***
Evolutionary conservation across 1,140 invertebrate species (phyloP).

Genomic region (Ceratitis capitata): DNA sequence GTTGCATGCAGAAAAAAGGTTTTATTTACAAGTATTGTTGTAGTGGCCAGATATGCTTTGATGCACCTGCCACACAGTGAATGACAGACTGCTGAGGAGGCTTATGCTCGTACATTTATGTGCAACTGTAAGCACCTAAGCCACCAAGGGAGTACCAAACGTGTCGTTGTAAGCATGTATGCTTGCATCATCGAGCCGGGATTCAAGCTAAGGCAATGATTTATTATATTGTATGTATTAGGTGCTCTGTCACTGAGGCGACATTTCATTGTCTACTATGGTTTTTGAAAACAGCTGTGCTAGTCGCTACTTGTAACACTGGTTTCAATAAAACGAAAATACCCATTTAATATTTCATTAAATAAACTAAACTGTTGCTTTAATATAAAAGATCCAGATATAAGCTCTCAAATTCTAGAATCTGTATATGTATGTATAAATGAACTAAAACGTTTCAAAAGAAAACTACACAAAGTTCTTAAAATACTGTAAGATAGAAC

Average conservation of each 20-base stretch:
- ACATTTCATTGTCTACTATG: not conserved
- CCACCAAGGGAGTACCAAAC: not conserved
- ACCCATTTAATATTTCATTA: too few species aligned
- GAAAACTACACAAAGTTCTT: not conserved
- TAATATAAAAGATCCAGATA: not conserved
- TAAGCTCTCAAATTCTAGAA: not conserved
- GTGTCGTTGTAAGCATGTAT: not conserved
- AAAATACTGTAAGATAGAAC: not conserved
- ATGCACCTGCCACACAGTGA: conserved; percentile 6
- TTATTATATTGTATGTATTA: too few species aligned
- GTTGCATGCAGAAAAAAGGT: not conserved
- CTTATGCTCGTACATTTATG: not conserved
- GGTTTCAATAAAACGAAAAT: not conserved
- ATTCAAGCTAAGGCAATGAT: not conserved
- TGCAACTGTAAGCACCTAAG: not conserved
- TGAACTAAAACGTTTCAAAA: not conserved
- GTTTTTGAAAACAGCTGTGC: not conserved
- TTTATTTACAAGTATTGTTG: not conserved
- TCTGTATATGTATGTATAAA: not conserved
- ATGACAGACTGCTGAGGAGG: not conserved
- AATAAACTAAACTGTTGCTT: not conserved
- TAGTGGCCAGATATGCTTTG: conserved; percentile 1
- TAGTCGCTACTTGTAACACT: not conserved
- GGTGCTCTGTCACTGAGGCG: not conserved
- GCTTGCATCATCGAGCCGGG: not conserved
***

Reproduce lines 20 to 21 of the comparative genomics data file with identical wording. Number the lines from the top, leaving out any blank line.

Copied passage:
- GTTTTTGAAAACAGCTGTGC: not conserved
- TTTATTTACAAGTATTGTTG: not conserved